Using a very similar method to mining known as “forging”, the developers of the cryptocurrency Ethereum are currently turning towards the “Proof of Stake” method. This consensual system validates transactions by prioritising users with more shares – these users are more invested in the efficient running of the system, as they don’t want to see their shares decline in value.
The first blockchain conference in Switzerland
The Crypto Valley Conference on Blockchain Technology was held in Zug from 20th to 22nd June 2018. Attracting more than 800 participants, the event had over forty speakers, with backgrounds in education, start-up businesses, and the corporate world. As for the political sphere, representatives included federal advisor Johann Schneider-Ammann, Matthias Michel (director of the Public Economy of the canton of Zug), and the mayor of Zug Dolfi Müller, as well as Thomas Moser, a director at the Swiss National Bank. With the assembled experts and high quality debates, the conference was comparable to similar events in big cities. There were three main themes, including how blockchain applications might evolve, data protection issues with this technology, and legalisation of trade using cryptocurrencies and tokens (digital shares generated from ICOs).
Currently, there are still limits to any real potential breakthrough by cryptocurrencies and blockchains. The technology is not yet ready for the creation of a “cryptofranc”, according to Thomas Moser, whose position echoes statements already made by representatives of the International Monetary Fund. However, concrete applications from blockchain are already possible in various steps of production, such as supply chains, or logistics. In the communication sector, blockchains may have a role to play in data registration, management, and invoicing, although significant obstacles remain.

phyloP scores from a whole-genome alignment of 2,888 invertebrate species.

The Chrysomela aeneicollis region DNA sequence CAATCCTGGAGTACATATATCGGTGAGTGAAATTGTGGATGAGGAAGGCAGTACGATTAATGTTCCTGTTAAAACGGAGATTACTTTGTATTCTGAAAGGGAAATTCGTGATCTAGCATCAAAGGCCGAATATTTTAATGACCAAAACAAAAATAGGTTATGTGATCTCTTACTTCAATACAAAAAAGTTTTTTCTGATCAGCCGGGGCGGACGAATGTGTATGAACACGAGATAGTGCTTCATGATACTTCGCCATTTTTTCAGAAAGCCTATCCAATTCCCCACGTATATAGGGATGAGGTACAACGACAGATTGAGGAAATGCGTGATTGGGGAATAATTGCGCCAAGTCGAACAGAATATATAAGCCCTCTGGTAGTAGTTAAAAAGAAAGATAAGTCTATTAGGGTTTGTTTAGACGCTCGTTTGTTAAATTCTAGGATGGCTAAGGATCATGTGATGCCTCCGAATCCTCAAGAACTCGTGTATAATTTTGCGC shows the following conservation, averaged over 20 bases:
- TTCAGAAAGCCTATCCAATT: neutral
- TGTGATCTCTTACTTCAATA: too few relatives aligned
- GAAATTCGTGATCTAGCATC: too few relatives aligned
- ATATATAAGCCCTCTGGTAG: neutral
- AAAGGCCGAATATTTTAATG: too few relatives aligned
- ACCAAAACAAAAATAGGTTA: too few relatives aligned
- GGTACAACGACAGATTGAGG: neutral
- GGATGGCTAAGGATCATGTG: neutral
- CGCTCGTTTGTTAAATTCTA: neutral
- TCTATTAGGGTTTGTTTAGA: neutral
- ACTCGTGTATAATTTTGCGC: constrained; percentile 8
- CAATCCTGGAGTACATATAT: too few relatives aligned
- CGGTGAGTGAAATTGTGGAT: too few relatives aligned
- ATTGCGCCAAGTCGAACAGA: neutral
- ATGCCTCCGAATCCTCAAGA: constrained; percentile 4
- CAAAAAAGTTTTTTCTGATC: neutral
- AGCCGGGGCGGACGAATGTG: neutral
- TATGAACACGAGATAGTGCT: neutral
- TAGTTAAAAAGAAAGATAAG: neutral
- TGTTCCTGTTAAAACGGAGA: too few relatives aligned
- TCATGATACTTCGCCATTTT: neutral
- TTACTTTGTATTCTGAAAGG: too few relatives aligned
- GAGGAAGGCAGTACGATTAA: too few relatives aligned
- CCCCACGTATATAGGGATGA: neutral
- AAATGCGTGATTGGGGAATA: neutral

Issues such as digital IDs, the security of Smart Contracts, and Data Protection guarantees were on the agenda, and solutions are expected in 2019. The other theme was the scale of the energy and technology costs needed to find a consensus. The financial incentive for mining will lead to further growth in the existing networks, causing a slowdown in the cycles of consensus.
Legislation for trade and ICOs
Trading of the first crypto bourses was set to begin this summer, but the biggest concern remains obtaining a licence to offer digital shares which are equivalent to securities. ICOs were also on the agenda, and the discussion focused both on potential initiatives to normalise their transmission, and on the necessary regulations.
The Crypto Valley Conference allowed participants to raise important issues concerning the digital ecosystem, while also opening up numerous lines of research. Traders will have to wait between 2 and 15 years before they see any concrete implication of these applications, with various delays depending on the sector. Other blockchain conferences are planned in Switzerland later in the year ; notable examples include the Blockchain & Bitcoin Conference Switzerland in Geneva on 9th October, and the ICO Summit on the 28-29th October in Zurich.
Source: Rapport “Conférence Crypto Valley: du phénomène au dur labour” [Report: The Crypto Valley Conference: from the phenomenon to hard work] by e-foresight, 28/06/2018.
Diplômée de Sciences Po Paris, je suis passionnée par l’économie, par la politique et par les voyages (surtout munie de mon appareil photo)!